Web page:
Q: How has the retreat encouraged you?
Amanda: Just to be somewhere that’s focused on marriage for law enforcement … where you hear people appreciate what our husbands do and want to provide us with a moment to recharge. I’ve just been like, ‘Yes, yes!’ listening, and so happy to hear people respect and appreciate the situation and know that it’s hard on families—and want to provide us with this experience.
Noel: Just the acknowledgement that we need support and help, and [officers] need support and help. You’re not forgotten and you’re not being looked at like the rest of the world is looking at [law enforcement].
Seeing … the world turn, and even friends, family and churches, has been super discouraging. To come here and feel safe, that you’re surrounded by cops and you can talk, … and just a reminder like [conference leaders] said last night, people have sought out to provide this opportunity and pay for it.
Because it sounds like the world hates all of [law enforcement], and that’s not the reality. … To restart, and remember there’s so many good guys out there … there’s so many working really hard and trying to do a good job.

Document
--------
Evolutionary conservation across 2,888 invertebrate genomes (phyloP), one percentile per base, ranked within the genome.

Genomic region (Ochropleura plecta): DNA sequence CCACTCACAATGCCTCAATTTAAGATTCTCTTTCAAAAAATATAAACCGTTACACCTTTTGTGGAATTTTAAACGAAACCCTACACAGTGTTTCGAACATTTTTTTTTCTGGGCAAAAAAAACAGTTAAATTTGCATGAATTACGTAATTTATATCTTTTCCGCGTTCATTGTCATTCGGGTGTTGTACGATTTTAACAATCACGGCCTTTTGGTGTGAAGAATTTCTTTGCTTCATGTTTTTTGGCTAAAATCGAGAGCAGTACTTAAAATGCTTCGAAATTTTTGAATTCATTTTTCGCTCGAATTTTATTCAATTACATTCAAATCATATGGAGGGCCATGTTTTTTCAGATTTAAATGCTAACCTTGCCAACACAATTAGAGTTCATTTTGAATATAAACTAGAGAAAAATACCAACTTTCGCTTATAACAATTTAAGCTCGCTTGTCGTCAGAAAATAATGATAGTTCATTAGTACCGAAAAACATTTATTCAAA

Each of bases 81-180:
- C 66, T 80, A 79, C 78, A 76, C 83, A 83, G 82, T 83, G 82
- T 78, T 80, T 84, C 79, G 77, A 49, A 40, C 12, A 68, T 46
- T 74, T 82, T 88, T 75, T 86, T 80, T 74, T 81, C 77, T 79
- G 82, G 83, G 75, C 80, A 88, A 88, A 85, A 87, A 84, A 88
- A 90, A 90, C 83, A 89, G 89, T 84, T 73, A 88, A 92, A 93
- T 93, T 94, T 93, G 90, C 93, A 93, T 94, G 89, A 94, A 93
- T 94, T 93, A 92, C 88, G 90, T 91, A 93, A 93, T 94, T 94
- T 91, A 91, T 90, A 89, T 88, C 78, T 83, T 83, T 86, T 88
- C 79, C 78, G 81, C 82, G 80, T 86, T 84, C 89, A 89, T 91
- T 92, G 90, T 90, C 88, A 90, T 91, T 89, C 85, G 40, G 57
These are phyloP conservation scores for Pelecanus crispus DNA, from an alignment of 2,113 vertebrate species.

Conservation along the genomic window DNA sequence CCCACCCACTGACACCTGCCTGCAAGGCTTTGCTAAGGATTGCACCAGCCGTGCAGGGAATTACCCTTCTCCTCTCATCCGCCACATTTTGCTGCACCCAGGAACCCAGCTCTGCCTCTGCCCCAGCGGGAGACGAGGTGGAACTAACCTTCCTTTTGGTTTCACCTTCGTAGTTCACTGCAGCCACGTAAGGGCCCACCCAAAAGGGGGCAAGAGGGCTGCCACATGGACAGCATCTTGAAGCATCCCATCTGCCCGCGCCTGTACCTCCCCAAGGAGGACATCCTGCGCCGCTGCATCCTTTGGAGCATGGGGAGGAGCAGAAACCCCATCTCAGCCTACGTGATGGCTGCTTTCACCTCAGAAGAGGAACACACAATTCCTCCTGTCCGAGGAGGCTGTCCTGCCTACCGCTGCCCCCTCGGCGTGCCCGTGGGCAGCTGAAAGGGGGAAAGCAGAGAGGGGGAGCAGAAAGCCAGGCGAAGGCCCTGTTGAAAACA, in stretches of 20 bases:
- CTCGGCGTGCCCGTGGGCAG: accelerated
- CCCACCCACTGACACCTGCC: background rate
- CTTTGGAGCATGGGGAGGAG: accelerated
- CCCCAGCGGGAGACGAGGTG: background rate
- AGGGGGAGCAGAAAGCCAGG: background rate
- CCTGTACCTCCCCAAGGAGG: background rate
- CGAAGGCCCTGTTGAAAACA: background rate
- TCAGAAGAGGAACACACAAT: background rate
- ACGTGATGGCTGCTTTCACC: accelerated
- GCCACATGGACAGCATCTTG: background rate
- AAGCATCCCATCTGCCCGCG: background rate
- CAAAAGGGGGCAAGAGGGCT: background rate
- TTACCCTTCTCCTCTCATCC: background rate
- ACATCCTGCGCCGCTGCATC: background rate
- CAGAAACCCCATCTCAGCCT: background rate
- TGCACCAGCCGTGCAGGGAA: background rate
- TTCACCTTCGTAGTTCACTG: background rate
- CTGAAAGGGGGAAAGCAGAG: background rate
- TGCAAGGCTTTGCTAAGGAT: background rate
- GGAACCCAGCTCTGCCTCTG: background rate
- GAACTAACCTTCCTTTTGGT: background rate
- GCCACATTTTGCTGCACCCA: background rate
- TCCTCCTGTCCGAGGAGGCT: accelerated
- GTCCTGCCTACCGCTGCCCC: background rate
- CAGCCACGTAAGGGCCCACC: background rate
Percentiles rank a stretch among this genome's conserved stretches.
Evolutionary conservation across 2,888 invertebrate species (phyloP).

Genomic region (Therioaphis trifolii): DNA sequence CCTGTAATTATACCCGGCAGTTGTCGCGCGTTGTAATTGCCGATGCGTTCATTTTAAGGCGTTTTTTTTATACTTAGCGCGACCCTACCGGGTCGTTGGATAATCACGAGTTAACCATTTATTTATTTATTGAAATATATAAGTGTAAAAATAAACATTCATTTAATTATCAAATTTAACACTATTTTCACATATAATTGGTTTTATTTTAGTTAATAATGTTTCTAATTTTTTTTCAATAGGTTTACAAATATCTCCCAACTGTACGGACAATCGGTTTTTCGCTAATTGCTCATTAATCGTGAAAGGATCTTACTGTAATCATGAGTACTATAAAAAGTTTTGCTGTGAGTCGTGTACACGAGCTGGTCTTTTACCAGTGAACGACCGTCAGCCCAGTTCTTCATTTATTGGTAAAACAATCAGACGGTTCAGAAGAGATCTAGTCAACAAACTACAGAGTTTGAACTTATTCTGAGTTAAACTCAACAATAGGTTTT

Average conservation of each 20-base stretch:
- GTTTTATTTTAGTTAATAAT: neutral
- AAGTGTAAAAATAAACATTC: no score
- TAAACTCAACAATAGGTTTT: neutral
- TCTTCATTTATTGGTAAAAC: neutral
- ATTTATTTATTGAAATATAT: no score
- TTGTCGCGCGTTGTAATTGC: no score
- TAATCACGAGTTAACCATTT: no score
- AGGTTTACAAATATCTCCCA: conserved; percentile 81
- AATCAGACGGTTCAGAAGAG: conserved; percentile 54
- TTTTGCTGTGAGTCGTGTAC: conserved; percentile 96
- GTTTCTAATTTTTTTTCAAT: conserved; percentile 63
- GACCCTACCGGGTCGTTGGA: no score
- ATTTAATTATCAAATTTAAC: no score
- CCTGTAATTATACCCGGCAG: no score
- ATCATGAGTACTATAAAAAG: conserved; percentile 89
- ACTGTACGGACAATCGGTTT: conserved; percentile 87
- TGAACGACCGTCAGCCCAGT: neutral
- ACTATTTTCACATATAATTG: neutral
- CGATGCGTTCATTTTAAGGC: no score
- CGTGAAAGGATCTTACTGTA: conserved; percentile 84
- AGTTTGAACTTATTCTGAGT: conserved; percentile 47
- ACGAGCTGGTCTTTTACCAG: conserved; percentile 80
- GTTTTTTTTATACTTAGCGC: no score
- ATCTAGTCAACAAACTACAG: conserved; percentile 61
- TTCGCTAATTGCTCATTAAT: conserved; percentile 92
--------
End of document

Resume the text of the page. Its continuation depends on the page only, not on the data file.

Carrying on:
Q: What do you say to younger law enforcement couples who are having trouble in their marriages?
Noel: Encouraging the time and place for your husband and for you to be in the Word. We’ve always signed up to a Bible study that’s pretty hardcore because I realize I have no discipline on my own—marriage and kids and everything takes over.
And, connect with other believers that are wives and families. [Those are people who] understand what you’ve been through the last four days with sleepless nights and no husband. It’s nice to be with believers and have those shared experiences.
Q: Do you have anything else to say in regard to this retreat?
Amanda: Just thank you, like really. This is my first time coming and I can’t wait for the next one. To know that there’s a big organization that’s respected and not crumbling to the world’s views, and that has a pulse and wants to specifically meet [struggling cities’ needs].
Emily: It’s really nice to come here and feel supported, and have an international organization share they’re here to support us because [our husbands] don’t get that from their workplace, really.
Amanda: We saw the refund [for the retreat], and we thought it got canceled because of COVID. We were like, ‘Oh no, it got canceled.’ Then we saw the email [that it was paid for by donors] and it just touched us.
Noel: They don’t really wanna buy the cops coffee much anymore, all those things that used to be, so for somebody to be like—here’s a trip, go get blessed.
*Name changed to protect privacy.